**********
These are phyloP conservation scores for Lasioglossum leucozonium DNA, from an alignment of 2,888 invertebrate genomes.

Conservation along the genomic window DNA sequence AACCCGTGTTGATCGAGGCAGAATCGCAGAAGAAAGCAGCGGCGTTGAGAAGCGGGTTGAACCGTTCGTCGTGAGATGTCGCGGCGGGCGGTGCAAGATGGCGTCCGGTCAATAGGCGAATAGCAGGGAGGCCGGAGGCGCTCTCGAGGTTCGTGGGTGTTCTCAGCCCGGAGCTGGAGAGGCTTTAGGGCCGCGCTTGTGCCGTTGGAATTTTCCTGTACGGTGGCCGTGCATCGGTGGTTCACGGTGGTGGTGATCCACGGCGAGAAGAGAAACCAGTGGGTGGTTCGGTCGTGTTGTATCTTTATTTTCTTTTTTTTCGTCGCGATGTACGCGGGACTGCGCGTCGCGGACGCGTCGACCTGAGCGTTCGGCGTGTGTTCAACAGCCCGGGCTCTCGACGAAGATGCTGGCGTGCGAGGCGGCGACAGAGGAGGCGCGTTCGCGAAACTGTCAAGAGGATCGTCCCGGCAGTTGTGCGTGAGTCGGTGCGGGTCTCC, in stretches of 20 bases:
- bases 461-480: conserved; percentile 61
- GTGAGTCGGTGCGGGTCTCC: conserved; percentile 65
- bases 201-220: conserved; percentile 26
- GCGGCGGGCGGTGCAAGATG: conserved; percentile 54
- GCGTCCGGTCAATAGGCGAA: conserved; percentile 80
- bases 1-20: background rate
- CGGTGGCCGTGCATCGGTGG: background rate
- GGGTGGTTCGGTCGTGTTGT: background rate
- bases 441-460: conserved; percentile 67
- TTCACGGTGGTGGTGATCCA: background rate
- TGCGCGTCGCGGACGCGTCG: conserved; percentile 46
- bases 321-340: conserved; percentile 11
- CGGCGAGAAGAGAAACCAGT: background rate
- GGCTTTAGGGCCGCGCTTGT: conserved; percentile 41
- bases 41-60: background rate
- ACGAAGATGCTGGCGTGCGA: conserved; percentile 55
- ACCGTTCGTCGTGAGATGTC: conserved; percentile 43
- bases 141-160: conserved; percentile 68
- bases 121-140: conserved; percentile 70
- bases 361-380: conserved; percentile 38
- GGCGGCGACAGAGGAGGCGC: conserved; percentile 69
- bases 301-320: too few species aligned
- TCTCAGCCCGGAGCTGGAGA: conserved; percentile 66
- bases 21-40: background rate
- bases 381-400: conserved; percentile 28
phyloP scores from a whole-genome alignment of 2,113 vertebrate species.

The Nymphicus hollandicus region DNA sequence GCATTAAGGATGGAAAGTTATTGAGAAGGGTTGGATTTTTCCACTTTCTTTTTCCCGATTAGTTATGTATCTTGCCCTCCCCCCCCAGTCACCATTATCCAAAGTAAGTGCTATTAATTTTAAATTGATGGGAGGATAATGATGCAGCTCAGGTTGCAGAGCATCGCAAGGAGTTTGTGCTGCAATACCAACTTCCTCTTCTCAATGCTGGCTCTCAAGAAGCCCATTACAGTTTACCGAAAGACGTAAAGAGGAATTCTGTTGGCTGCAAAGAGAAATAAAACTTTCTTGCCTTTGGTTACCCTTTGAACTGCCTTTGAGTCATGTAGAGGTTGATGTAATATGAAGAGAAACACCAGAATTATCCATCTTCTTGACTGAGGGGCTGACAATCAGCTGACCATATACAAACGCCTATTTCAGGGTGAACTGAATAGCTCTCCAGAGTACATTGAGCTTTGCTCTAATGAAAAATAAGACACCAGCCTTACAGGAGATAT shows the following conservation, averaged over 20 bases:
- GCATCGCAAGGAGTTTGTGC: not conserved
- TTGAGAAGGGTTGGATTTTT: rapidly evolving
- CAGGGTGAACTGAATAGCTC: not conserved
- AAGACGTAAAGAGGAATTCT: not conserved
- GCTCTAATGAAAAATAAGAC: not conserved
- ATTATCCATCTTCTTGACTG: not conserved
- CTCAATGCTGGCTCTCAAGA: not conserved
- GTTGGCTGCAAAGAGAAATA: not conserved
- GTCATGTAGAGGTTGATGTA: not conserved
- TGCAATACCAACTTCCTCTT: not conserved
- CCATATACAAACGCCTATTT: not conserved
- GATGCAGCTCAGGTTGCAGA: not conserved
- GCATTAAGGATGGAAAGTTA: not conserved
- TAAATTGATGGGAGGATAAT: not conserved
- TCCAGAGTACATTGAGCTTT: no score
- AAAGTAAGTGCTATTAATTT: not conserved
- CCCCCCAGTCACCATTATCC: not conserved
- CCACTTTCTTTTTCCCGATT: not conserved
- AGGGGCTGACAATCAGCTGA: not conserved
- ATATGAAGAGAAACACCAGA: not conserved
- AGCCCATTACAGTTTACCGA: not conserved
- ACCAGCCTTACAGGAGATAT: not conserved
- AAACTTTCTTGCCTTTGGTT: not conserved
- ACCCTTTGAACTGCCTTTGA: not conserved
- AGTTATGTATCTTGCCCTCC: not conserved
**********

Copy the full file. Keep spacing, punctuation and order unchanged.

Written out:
These are phyloP conservation scores for Lasioglossum leucozonium DNA, from an alignment of 2,888 invertebrate genomes.

Conservation along the genomic window DNA sequence AACCCGTGTTGATCGAGGCAGAATCGCAGAAGAAAGCAGCGGCGTTGAGAAGCGGGTTGAACCGTTCGTCGTGAGATGTCGCGGCGGGCGGTGCAAGATGGCGTCCGGTCAATAGGCGAATAGCAGGGAGGCCGGAGGCGCTCTCGAGGTTCGTGGGTGTTCTCAGCCCGGAGCTGGAGAGGCTTTAGGGCCGCGCTTGTGCCGTTGGAATTTTCCTGTACGGTGGCCGTGCATCGGTGGTTCACGGTGGTGGTGATCCACGGCGAGAAGAGAAACCAGTGGGTGGTTCGGTCGTGTTGTATCTTTATTTTCTTTTTTTTCGTCGCGATGTACGCGGGACTGCGCGTCGCGGACGCGTCGACCTGAGCGTTCGGCGTGTGTTCAACAGCCCGGGCTCTCGACGAAGATGCTGGCGTGCGAGGCGGCGACAGAGGAGGCGCGTTCGCGAAACTGTCAAGAGGATCGTCCCGGCAGTTGTGCGTGAGTCGGTGCGGGTCTCC, in stretches of 20 bases:
- bases 461-480: conserved; percentile 61
- GTGAGTCGGTGCGGGTCTCC: conserved; percentile 65
- bases 201-220: conserved; percentile 26
- GCGGCGGGCGGTGCAAGATG: conserved; percentile 54
- GCGTCCGGTCAATAGGCGAA: conserved; percentile 80
- bases 1-20: background rate
- CGGTGGCCGTGCATCGGTGG: background rate
- GGGTGGTTCGGTCGTGTTGT: background rate
- bases 441-460: conserved; percentile 67
- TTCACGGTGGTGGTGATCCA: background rate
- TGCGCGTCGCGGACGCGTCG: conserved; percentile 46
- bases 321-340: conserved; percentile 11
- CGGCGAGAAGAGAAACCAGT: background rate
- GGCTTTAGGGCCGCGCTTGT: conserved; percentile 41
- bases 41-60: background rate
- ACGAAGATGCTGGCGTGCGA: conserved; percentile 55
- ACCGTTCGTCGTGAGATGTC: conserved; percentile 43
- bases 141-160: conserved; percentile 68
- bases 121-140: conserved; percentile 70
- bases 361-380: conserved; percentile 38
- GGCGGCGACAGAGGAGGCGC: conserved; percentile 69
- bases 301-320: too few species aligned
- TCTCAGCCCGGAGCTGGAGA: conserved; percentile 66
- bases 21-40: background rate
- bases 381-400: conserved; percentile 28
phyloP scores from a whole-genome alignment of 2,113 vertebrate species.

The Nymphicus hollandicus region DNA sequence GCATTAAGGATGGAAAGTTATTGAGAAGGGTTGGATTTTTCCACTTTCTTTTTCCCGATTAGTTATGTATCTTGCCCTCCCCCCCCAGTCACCATTATCCAAAGTAAGTGCTATTAATTTTAAATTGATGGGAGGATAATGATGCAGCTCAGGTTGCAGAGCATCGCAAGGAGTTTGTGCTGCAATACCAACTTCCTCTTCTCAATGCTGGCTCTCAAGAAGCCCATTACAGTTTACCGAAAGACGTAAAGAGGAATTCTGTTGGCTGCAAAGAGAAATAAAACTTTCTTGCCTTTGGTTACCCTTTGAACTGCCTTTGAGTCATGTAGAGGTTGATGTAATATGAAGAGAAACACCAGAATTATCCATCTTCTTGACTGAGGGGCTGACAATCAGCTGACCATATACAAACGCCTATTTCAGGGTGAACTGAATAGCTCTCCAGAGTACATTGAGCTTTGCTCTAATGAAAAATAAGACACCAGCCTTACAGGAGATAT shows the following conservation, averaged over 20 bases:
- GCATCGCAAGGAGTTTGTGC: not conserved
- TTGAGAAGGGTTGGATTTTT: rapidly evolving
- CAGGGTGAACTGAATAGCTC: not conserved
- AAGACGTAAAGAGGAATTCT: not conserved
- GCTCTAATGAAAAATAAGAC: not conserved
- ATTATCCATCTTCTTGACTG: not conserved
- CTCAATGCTGGCTCTCAAGA: not conserved
- GTTGGCTGCAAAGAGAAATA: not conserved
- GTCATGTAGAGGTTGATGTA: not conserved
- TGCAATACCAACTTCCTCTT: not conserved
- CCATATACAAACGCCTATTT: not conserved
- GATGCAGCTCAGGTTGCAGA: not conserved
- GCATTAAGGATGGAAAGTTA: not conserved
- TAAATTGATGGGAGGATAAT: not conserved
- TCCAGAGTACATTGAGCTTT: no score
- AAAGTAAGTGCTATTAATTT: not conserved
- CCCCCCAGTCACCATTATCC: not conserved
- CCACTTTCTTTTTCCCGATT: not conserved
- AGGGGCTGACAATCAGCTGA: not conserved
- ATATGAAGAGAAACACCAGA: not conserved
- AGCCCATTACAGTTTACCGA: not conserved
- ACCAGCCTTACAGGAGATAT: not conserved
- AAACTTTCTTGCCTTTGGTT: not conserved
- ACCCTTTGAACTGCCTTTGA: not conserved
- AGTTATGTATCTTGCCCTCC: not conserved